What Happens to Your Testicles After Ejaculation?

2 brown egg on white surface

Many men worry about “blue balls” which are actually an accumulation of fluid in the tubes that carry sperm from the testicles. The fluid is harmless sterile salt water.

During sexual arousal, the testicles produce millions of sperm that are mixed with whitish fluids from the seminal vesicles and prostate to create semen which then travels through the urethra out the penis during orgasm.

Testicular torsion

Men who experience pain in their testicles should be sure to seek medical attention right away. Some reasons for scrotal pain are not normal and could be a sign of cancer, hydroceles or a hernia.

A hernia can be spotted by feeling for a lump in the groin. A hernia can be painful to touch and can also cause pain in the scrotum and testicles. In some cases, a hernia can be relieved by pushing back the tissue through the opening in the groin.

Infection or inflammation of the duct which carries sperm from the testes to the penis is called epididymitis. This may be painful to touch and can have a blue tinge. Sometimes, epididymitis can be relieved by ejaculating or using the Valsalva maneuver (pinch your nose and blow hard to release air).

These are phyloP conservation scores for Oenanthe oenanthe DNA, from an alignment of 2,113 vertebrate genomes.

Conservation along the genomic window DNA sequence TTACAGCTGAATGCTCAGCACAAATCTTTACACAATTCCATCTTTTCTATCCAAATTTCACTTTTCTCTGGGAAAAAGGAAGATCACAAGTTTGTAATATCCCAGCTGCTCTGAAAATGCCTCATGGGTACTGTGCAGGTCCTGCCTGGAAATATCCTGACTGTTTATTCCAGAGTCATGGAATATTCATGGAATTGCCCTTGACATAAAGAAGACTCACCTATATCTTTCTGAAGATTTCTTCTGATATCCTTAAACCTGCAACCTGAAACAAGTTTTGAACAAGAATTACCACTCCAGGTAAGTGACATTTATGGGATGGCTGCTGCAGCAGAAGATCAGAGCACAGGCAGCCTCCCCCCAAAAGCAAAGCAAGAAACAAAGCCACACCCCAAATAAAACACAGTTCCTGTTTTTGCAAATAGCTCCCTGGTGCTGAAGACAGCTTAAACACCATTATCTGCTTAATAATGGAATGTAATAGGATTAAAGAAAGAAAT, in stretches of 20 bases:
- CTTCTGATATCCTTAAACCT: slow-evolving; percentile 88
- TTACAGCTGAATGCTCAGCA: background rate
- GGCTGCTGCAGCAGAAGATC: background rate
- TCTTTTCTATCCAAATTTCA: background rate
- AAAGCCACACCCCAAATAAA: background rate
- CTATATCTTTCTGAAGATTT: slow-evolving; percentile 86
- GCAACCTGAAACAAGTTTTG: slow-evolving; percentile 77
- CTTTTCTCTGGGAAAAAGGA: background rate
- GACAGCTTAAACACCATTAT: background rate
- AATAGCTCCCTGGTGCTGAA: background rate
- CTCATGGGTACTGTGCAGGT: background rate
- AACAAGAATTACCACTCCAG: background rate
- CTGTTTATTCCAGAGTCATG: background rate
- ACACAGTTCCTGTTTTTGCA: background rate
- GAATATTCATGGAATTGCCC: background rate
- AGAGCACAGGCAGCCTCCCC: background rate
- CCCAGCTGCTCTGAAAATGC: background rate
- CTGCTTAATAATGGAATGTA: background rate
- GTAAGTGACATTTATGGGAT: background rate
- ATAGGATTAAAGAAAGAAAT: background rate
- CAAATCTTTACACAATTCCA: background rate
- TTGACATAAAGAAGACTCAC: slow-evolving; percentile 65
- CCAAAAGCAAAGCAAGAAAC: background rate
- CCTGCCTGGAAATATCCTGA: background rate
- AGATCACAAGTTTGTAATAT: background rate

A testicular torsion is when the tissues around the testicle twist. This cuts off the blood flow to the testicle. Torsion can be very painful and needs immediate medical attention. It generally happens on one testicle and is not very common. Newborns can get a type of torsion called intermittent torsion which is not as serious as the full-blown torsion in older people. Infants with this type of torsion have a hard, scrotal mass and often have darkening of the skin. It’s best to perform testicular self-examination to become familiar with the shape and feel of your testicles so you can spot problems right away.

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Hydroceles

In some cases, fluid collects in the thin sac that surrounds a testicle. This is called hydrocele (HI-droe-seel). Hydroceles are common in newborns, and they often go away on their own by age 1. But in older children and adults, it can be a problem that needs treatment. It can be painful, but it’s usually not harmful. A doctor can diagnose it by looking at the scrotum and asking questions about health problems.

Hydroceles are sometimes painless, but they can make the scrotum feel heavy or full. They can also cause a lump or bump on the groin or penis. Generally, these aren’t dangerous, and the pain should go away when you have an orgasm or stop feeling aroused.

There are two kinds of hydroceles — communicating and noncommunicating. In a communicating hydrocele, the fluid that fills the scrotum can pass in and out of the testicles and the inguinal canal. In a noncommunicating hydrocele, the fluid is trapped in the sac and doesn’t change in size or grow very slowly. The most common complication of untreated hydrocele is a hernia.